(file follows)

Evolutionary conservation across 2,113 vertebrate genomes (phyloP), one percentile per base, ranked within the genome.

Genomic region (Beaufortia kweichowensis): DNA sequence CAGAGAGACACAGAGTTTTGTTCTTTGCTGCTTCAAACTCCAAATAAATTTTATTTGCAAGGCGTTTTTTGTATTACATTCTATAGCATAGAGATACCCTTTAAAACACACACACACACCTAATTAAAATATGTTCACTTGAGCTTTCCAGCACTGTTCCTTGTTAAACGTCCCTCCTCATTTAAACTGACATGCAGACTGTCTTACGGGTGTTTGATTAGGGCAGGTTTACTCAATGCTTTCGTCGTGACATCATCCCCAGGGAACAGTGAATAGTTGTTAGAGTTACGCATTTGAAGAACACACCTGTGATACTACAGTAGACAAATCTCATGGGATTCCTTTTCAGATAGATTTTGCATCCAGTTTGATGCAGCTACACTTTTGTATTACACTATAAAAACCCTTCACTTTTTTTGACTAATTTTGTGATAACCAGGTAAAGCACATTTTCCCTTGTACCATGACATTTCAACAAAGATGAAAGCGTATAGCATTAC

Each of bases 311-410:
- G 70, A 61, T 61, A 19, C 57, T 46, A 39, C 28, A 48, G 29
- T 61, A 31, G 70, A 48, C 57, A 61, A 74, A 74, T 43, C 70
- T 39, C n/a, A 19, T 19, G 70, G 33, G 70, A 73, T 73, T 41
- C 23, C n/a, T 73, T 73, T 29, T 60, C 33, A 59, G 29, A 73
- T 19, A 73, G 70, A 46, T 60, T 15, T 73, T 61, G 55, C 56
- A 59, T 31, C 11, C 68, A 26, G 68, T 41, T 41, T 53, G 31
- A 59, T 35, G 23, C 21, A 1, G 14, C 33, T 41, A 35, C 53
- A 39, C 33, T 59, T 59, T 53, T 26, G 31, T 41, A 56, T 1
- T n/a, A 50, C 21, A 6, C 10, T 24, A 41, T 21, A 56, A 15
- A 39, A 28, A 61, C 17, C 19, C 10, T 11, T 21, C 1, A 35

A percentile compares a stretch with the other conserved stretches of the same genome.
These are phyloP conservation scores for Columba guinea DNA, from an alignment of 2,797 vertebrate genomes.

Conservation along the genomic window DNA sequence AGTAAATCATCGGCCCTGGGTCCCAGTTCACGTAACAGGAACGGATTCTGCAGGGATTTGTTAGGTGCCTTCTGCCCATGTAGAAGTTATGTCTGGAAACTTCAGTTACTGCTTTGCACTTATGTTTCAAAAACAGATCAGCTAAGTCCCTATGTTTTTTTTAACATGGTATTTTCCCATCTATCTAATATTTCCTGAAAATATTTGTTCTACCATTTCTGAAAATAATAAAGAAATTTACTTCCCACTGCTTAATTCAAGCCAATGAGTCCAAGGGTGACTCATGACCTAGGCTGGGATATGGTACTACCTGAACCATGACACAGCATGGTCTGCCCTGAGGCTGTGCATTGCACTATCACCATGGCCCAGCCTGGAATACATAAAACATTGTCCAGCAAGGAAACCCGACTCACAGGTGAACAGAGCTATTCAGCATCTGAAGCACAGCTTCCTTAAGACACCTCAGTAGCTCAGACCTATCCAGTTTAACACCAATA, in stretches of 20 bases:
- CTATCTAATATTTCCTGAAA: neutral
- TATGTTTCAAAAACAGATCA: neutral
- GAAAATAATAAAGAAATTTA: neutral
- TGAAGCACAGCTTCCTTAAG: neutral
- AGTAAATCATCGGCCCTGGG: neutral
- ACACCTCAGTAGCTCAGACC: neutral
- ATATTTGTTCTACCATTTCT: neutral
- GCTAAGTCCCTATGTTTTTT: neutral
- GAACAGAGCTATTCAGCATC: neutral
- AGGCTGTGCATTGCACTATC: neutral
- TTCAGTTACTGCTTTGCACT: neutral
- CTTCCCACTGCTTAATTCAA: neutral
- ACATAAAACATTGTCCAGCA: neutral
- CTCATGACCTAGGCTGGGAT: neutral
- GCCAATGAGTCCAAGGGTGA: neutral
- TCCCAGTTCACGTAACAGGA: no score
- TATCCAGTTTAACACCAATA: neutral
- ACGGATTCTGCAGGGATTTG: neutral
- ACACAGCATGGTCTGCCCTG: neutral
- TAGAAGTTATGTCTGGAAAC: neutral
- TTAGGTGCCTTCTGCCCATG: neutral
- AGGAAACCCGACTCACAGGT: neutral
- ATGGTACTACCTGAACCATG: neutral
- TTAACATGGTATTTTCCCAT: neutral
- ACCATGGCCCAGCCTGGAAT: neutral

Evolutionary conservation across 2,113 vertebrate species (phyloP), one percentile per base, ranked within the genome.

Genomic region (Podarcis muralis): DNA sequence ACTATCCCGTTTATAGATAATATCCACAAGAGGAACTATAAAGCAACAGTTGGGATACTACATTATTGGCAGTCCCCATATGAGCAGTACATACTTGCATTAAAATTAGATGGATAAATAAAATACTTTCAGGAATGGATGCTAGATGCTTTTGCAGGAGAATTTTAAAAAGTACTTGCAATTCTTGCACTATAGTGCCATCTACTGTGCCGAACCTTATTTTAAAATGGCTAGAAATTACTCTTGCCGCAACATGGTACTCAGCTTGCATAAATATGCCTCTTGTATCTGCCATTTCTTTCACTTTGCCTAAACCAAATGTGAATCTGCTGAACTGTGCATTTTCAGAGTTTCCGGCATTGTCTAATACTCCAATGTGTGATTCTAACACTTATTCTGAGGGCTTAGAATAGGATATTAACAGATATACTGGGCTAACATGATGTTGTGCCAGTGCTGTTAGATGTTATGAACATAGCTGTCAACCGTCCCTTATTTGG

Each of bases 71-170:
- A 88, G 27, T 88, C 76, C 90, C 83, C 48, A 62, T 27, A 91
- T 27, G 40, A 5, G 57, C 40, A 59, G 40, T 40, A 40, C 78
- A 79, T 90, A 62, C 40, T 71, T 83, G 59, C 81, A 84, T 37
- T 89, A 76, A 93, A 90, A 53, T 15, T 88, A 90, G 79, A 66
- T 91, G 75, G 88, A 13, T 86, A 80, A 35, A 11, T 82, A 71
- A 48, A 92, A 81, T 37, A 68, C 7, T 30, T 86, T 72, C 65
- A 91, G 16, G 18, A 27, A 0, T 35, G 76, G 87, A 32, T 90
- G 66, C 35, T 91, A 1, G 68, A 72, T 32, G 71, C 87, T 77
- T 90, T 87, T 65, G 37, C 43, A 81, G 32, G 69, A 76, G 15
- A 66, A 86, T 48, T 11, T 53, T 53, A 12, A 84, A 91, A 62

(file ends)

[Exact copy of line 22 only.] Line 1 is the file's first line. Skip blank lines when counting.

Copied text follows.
- ACACCTCAGTAGCTCAGACC: neutral